Golden Cicada: There sadly aren’t many dive bars in Jersey City, so the 30-plus-year-old Golden Cicada plays a critical role. Luckily, this one has plenty of personality, with cheap beer, a ritual of hazing newcomers with baijiu shots, and rowdy karaoke. 195 Grand Street
Second Street Bakery: No more than five people can pack into this tiny deli/bakery that has been around for almost 100 years. Longtime locals go for the relatively inexpensive Italian sub sandwiches and meat-stuffed breads. 402 Second Street
Taqueria Downtown: This no-frills taqueria is always crowded, whether people are crammed into the chaotically-decorated space, or spilling onto the sizeable patio out back during warmer months. 236 Grove Street
Razza: Tender Neapolitan pizza from a James Beard-nominated chef is the name of the game here. Beware that the restaurant can run out of dough some nights, so come early. 275 Grove Street
Hottest New Spots
Talde: NYC chef Dale Talde transplanted his Brooklyn hit across the Hudson River, bringing his laidback style of Asian fusion to downtown JC. It’s a sprawling space with flavors of Korea, Thailand, China, Japan, and more on a menu that comes together to make sense. Don’t miss Miss Wong’s, the “secret” speakeasy downstairs that often turns into a dance party on weekends. 8 Erie Street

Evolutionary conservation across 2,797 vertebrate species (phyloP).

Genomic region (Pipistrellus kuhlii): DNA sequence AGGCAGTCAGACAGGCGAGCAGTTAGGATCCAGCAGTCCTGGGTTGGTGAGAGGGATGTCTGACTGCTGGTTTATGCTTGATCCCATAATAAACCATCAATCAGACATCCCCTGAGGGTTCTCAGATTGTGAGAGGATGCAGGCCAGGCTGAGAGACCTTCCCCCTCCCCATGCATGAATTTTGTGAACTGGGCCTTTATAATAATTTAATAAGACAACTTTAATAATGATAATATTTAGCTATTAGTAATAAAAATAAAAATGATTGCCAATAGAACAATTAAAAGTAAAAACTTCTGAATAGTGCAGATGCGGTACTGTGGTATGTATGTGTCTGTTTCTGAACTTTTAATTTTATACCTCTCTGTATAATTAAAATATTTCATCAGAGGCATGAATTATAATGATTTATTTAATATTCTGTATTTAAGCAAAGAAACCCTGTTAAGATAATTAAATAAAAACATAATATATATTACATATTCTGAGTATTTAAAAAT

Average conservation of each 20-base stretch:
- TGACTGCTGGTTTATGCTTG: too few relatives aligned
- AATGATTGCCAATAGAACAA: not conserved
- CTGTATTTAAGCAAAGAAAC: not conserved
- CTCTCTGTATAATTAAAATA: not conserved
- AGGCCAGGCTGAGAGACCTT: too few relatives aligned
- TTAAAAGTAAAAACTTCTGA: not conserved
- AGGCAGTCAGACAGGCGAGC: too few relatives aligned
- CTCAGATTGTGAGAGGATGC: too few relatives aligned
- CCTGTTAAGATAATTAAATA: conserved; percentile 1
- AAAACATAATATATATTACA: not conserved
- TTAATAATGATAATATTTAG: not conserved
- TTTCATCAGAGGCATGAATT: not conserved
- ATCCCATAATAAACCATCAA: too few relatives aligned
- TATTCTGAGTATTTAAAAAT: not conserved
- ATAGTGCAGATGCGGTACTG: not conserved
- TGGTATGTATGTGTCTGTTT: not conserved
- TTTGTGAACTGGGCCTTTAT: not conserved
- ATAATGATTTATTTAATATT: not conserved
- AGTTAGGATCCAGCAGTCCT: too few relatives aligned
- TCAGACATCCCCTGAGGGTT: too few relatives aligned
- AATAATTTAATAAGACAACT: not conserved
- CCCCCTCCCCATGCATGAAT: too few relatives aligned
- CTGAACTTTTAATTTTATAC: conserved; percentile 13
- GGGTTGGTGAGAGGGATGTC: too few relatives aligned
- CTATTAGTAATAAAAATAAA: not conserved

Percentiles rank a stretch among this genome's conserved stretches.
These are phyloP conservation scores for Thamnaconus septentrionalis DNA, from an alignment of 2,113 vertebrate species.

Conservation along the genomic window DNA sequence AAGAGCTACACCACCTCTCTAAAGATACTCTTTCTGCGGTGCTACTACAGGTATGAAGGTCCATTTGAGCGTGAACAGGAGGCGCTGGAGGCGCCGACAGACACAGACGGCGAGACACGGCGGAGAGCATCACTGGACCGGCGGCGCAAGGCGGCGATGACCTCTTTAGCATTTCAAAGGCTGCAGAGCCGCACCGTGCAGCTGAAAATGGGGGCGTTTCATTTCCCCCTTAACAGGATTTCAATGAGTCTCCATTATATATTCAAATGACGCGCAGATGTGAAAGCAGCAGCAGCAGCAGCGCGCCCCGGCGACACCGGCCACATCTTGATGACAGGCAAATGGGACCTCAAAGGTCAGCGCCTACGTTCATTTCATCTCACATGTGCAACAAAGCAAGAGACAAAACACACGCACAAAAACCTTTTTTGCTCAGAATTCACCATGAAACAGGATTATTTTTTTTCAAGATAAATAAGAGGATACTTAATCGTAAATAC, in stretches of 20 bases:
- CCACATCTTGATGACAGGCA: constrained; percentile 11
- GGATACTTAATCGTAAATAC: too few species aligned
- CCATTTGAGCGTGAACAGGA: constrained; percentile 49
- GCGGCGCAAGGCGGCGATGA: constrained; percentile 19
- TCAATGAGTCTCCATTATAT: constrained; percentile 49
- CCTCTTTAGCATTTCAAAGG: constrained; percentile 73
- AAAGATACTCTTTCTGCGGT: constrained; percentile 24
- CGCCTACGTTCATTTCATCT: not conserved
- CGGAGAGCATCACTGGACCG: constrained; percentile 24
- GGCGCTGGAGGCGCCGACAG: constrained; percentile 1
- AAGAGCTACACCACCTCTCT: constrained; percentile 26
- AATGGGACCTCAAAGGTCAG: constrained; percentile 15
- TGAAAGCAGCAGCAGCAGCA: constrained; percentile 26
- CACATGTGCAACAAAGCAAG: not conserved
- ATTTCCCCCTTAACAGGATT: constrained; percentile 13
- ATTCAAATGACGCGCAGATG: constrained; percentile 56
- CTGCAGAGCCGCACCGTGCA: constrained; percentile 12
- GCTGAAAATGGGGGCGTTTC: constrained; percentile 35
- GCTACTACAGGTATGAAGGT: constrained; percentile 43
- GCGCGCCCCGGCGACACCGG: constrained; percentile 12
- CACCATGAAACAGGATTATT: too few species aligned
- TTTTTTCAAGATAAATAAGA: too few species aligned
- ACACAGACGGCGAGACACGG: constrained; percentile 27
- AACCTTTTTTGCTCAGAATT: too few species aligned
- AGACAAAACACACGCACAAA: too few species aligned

Mathews: Charleston was the inspiration for this light and bright — and very on-trend — restaurant and bar. Owner Mat Kopec (White Star Bar) recruited One if by Land, Two if by Sea chef John Mecca to help execute what is admittedly a concept inspired by “the theater of a Keith McNally restaurant” and “Danny Meyer hospitality.” 351 Grove Street
The Archer: The Archer may be the most Manhattan-feeling of any Jersey City bar, with its craft cocktails and housemade charcuterie. Sip boozy classics with a duck burger in the warm wood-filled, dimly-lit space, and feel right at home. 176 Newark Avenue